Up to a certain point, it's easy to see how fantastically famous people made it to where they are. There's some unique and relatively valuable talent involved -- because these are famous people, it's more likely to be something like "big curveball" or "appearing comfortable on camera" than, like, a special skill for kidney transplants or cartography -- and there is further luck that follows on the initial good fortune of having been born with that talent. And then there is invariably a great deal of work. This all makes sense.
It's our right as non-famous people to grouse at how different all that work is from ours, and how those hours spent getting better at rapping or identifying blitzes seem more fun than our hours doing the things we have to do for our paychecks. But it's worth remembering that, sometime before they became inevitable, inexorable and vexingly permanent -- and long before they were announced as the two dominant noise-sources at this year's Home Run Derby -- Pitbull and Chris Berman earned what they got.
It's not that Pitbull was ever all that interesting a performer -- he's sort of always looked like an unusually confident cell-phone salesman who is wearing a white suit for some reason; his raps have always been fast and furiously unmemorable bilingual riffs upon his singular artistic message, which is, "Let's do sex, women." By the same token, Chris Berman's willingness to find a Moody Blues reference for any NFL name he has occasion to say is less impressive for the fact that it has been the same freaking Moody Blues reference for two decades, now. Still, each worked hard to become the weird, prominent things they are. Neither really does much to earn his present ubiquity, but that's what makes their presence at the Home Run Derby so perfect.
To be fair, there's not really a way around the Home Run Derby being overlong and dull. This is because it's repetitive by nature. The long, slack goofiness of it also reflects an institutional choice: much of the non-sports programming that ESPN televises is almost implausibly protracted -- First Take is now on for 13 hours each day, for instance, with 22 minutes of each hour consisting of either Skip Bayless' leatherette sighs or Stephen A. Smith's harumphing preambles. But the Home Run Derby is a bloated, inert and mostly terrible thing because it couldn't really be otherwise: baseball things without baseball context are mostly dull as hell. Home runs in games are great; home runs in batting practice are less great, because who could ever care; home runs hit in batting practice while Chris Berman yowls the titles of Dave Clark Five songs are even less great. (It's worth noting that the Home Run Derby will also be broadcast on ESPN Radio, and worth thinking about what the hell that might actually sound like.)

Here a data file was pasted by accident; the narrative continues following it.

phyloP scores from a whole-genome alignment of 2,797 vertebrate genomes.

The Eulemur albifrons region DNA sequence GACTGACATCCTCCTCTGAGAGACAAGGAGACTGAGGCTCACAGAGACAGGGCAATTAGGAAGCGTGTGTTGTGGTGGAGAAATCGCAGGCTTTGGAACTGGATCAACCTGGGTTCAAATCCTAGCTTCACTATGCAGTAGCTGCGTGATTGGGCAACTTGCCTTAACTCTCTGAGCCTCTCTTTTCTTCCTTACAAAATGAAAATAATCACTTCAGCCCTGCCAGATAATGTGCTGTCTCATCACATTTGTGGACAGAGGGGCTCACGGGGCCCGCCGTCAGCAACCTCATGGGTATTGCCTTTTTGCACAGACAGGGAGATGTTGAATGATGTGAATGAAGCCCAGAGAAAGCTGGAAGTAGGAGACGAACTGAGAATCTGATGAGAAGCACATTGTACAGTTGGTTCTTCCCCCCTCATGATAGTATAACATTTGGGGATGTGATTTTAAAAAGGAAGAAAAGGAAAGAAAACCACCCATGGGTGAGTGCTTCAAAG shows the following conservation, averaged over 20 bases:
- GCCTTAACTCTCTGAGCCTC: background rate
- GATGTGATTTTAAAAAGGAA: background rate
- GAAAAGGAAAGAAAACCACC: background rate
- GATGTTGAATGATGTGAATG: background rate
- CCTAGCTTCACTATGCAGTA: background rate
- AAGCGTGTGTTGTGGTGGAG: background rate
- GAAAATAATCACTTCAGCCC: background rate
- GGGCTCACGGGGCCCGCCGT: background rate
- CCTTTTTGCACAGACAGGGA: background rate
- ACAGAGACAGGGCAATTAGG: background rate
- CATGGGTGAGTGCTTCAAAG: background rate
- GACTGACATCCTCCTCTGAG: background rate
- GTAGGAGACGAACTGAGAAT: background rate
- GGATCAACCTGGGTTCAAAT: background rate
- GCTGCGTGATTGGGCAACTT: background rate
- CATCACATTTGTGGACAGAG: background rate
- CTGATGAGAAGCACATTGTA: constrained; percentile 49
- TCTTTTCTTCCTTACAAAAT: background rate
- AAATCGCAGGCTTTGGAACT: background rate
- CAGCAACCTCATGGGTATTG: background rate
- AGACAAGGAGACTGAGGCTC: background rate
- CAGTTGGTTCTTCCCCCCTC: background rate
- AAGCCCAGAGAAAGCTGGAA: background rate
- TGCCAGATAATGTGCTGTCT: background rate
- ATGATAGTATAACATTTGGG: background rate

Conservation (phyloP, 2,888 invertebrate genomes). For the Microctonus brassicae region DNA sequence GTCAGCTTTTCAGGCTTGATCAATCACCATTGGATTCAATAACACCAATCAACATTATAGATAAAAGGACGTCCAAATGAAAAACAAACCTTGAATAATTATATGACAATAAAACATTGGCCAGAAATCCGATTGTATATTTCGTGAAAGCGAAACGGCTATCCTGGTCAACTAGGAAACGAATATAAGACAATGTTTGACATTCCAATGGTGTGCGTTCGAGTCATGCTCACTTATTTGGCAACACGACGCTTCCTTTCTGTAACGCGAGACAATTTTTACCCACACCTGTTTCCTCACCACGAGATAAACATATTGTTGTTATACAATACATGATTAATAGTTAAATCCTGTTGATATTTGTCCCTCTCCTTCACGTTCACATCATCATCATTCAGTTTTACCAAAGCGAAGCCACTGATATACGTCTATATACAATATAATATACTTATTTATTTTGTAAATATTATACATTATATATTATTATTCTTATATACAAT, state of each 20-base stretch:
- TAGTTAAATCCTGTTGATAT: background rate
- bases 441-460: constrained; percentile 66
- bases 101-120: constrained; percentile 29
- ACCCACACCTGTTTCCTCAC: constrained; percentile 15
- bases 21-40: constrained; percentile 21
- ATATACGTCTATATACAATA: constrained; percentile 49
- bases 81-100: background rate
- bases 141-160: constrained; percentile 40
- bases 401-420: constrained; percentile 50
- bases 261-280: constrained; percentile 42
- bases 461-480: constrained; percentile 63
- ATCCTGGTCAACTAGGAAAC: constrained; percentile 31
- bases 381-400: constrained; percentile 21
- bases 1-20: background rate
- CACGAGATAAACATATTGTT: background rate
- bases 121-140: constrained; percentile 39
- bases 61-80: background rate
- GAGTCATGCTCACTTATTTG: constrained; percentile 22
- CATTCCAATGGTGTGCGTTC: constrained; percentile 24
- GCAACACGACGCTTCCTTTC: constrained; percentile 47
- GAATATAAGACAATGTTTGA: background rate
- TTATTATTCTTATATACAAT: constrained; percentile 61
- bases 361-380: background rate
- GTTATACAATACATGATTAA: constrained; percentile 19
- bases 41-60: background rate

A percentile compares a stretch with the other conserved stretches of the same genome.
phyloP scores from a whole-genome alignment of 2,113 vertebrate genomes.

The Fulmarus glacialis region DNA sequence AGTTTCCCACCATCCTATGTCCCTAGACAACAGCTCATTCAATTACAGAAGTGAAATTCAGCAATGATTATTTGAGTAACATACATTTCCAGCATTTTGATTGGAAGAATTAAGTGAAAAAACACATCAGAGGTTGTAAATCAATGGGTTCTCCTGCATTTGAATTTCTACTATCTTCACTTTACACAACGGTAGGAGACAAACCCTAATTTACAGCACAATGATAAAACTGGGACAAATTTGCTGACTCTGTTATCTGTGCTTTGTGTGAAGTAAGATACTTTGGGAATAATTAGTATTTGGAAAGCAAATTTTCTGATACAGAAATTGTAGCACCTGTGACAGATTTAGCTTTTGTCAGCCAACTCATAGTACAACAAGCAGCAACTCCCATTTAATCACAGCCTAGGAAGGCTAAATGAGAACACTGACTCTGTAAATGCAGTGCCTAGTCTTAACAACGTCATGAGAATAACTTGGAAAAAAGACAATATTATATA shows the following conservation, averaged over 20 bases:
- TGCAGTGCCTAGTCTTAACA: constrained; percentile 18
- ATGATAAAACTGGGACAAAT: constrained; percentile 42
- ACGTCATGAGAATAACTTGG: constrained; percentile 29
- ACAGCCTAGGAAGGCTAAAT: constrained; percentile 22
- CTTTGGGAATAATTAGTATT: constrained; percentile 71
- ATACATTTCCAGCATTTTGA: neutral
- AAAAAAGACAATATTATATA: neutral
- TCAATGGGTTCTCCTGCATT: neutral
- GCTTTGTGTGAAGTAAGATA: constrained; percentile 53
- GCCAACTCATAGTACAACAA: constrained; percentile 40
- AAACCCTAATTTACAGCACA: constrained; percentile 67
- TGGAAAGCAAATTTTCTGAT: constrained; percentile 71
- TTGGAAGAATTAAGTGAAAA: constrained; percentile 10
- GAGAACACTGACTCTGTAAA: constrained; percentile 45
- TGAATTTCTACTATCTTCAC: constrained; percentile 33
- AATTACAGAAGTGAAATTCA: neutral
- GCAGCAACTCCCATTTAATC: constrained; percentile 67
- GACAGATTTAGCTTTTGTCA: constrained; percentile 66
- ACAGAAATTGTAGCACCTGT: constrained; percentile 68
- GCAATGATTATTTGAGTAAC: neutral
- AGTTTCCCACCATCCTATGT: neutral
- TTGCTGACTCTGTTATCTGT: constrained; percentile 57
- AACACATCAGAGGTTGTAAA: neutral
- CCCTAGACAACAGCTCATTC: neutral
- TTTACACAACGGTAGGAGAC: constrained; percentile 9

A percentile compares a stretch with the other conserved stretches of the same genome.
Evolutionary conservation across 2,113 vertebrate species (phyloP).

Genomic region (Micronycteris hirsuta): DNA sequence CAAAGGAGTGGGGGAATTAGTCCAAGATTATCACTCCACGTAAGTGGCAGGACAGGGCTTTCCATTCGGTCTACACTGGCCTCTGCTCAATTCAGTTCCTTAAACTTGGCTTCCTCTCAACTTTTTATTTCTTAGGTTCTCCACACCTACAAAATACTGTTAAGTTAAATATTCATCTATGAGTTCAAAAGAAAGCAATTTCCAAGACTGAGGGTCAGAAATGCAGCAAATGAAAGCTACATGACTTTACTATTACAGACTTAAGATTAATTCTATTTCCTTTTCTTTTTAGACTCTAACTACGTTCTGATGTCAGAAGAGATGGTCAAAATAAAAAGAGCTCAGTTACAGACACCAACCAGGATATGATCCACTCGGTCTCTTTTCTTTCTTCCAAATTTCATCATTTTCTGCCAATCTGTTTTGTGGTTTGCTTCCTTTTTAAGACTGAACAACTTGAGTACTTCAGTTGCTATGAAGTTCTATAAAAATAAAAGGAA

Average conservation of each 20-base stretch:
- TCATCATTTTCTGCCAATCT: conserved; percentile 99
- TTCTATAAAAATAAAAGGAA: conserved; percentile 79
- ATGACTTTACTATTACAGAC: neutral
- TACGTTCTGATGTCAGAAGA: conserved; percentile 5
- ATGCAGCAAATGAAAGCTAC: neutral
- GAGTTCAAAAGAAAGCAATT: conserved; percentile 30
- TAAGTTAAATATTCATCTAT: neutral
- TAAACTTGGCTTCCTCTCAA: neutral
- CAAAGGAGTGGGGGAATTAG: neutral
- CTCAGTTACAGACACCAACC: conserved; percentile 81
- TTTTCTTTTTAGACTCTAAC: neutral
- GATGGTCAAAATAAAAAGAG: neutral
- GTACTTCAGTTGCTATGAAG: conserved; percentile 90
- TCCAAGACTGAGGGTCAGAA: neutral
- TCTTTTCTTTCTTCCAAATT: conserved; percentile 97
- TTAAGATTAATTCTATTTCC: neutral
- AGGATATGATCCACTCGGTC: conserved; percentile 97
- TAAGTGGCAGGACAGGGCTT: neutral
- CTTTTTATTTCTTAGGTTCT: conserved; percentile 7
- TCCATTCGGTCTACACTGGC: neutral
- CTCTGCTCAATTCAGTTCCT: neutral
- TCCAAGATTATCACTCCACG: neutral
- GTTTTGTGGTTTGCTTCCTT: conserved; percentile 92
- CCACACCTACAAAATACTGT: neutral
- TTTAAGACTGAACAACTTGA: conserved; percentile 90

So: there's only so much that can be done with a long, charmless thing that no one really wants. No amount of Pitbull's I Really Like All Kinds Of Girls raps or Berman bellowing "Jeremiah was a bullfrog" whenever the spirit moves him can make it anything but that. If anything, having Pitbull lip-sync and fist-pump -- with that odd, half-anguished fist-pump look of his -- his way through a few songs before the Home Run Derby and Berman shout throughout serves only to highlight the strange commonalities between all three. That we keep getting the Home Run Derby in defiance of any demand for it is what makes affixing Pitbull and Chris Berman to it so perfect.
Here, all together, are three loud things that don't quite seem to have constituencies of any kind, but which grow and grow by the year and do not appear ever to be going away, or changing, or improving. Putting them all in the same broadcast is not so much an effort to update or save or rejuvenate the Home Run Derby as it is an exercise in multiply reifying it -- have the rapper who is the most like the Home Run Derby perform beforehand, and then have a broadcaster who is mostly the human personification of the Home Run Derby yell about it while the actual Home Run Derby qua Home Run Derby drags out the dingers for four or so hours.